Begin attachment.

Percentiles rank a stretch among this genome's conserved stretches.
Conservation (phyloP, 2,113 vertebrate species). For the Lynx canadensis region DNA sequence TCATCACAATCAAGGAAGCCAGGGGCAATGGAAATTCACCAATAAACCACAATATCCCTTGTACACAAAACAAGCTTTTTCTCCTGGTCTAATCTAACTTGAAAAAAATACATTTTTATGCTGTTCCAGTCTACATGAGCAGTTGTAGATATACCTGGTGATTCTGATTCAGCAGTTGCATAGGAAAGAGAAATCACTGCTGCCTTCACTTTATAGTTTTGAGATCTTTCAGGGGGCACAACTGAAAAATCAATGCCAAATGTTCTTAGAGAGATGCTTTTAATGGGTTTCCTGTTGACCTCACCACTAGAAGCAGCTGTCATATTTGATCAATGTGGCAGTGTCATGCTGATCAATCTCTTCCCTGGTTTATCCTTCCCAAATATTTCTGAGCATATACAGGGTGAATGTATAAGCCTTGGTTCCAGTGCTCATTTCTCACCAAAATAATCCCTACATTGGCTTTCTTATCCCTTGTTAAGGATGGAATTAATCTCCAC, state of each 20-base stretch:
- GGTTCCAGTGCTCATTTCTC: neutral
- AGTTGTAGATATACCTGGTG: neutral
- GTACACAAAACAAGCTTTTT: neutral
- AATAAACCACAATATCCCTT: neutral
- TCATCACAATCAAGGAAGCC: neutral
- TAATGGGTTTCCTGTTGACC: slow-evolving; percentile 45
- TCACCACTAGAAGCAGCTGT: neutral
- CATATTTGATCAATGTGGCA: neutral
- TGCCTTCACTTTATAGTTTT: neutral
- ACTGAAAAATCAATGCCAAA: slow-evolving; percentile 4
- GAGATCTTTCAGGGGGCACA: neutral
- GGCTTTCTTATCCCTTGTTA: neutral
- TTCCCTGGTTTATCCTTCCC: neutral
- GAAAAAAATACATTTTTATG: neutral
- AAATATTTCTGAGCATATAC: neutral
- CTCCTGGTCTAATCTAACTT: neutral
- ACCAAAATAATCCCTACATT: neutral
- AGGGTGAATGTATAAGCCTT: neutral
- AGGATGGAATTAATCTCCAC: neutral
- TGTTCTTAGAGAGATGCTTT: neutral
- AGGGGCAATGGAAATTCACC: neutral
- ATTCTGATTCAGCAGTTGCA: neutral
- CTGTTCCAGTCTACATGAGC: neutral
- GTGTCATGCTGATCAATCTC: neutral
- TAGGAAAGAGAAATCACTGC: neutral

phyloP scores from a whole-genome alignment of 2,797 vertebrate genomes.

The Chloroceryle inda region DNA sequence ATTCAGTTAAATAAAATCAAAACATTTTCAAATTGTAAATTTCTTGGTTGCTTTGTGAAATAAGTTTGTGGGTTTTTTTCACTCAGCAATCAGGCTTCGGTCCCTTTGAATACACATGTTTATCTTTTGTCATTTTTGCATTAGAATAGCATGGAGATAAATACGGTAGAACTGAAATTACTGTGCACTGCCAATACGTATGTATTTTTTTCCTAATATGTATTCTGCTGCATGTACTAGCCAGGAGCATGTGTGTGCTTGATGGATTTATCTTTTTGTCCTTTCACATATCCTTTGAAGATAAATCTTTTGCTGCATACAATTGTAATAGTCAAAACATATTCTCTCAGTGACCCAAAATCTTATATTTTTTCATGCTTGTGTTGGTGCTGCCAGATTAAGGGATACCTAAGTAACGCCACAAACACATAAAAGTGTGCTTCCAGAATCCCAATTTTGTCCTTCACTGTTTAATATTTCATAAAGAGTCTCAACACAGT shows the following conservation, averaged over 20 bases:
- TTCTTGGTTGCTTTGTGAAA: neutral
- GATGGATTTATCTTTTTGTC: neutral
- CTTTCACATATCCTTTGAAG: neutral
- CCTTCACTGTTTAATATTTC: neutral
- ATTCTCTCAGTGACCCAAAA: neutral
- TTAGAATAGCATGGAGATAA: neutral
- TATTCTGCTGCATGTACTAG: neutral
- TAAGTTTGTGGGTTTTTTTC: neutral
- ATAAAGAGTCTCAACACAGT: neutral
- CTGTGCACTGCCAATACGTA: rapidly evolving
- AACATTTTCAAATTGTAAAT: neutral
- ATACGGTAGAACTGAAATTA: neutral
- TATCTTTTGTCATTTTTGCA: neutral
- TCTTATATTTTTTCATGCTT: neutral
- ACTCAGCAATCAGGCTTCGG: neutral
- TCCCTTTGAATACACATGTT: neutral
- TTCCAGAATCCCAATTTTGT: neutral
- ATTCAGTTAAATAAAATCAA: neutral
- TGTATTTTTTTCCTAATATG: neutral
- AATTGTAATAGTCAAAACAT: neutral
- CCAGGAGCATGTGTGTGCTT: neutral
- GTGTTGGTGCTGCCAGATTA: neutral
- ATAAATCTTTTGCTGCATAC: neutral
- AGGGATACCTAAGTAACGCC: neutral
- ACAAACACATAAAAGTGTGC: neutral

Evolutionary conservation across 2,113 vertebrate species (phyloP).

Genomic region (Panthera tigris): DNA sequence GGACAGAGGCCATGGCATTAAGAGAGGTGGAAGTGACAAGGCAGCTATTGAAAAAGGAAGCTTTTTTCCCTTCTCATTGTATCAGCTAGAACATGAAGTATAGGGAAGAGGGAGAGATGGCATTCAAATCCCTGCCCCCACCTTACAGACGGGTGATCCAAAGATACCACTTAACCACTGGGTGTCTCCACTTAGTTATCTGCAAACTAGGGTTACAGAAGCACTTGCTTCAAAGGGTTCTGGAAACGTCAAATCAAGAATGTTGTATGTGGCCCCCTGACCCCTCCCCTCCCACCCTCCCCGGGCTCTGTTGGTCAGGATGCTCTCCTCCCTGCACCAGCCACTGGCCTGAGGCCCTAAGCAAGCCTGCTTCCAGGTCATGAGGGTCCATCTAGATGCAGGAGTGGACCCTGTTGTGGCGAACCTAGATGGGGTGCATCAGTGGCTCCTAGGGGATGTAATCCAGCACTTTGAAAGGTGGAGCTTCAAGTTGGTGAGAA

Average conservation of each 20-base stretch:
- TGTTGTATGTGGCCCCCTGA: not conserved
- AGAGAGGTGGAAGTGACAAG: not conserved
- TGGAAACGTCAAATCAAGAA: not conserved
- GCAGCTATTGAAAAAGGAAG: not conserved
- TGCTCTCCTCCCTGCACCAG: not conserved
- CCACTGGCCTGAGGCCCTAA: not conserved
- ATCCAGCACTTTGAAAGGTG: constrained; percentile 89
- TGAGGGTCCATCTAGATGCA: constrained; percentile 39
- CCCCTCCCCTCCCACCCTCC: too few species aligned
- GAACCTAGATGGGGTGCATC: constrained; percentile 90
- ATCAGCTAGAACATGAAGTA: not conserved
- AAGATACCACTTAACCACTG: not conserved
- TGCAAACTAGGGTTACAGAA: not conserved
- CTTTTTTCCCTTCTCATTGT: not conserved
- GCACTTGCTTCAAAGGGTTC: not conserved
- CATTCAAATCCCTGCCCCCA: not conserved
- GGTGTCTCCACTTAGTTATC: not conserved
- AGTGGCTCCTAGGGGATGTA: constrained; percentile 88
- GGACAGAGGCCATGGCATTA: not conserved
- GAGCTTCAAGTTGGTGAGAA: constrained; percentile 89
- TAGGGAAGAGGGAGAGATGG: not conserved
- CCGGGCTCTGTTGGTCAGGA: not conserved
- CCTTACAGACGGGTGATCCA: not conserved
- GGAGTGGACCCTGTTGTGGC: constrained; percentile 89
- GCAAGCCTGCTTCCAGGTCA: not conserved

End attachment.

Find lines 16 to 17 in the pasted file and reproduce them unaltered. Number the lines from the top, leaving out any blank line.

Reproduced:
- GAAAAAAATACATTTTTATG: neutral
- AAATATTTCTGAGCATATAC: neutral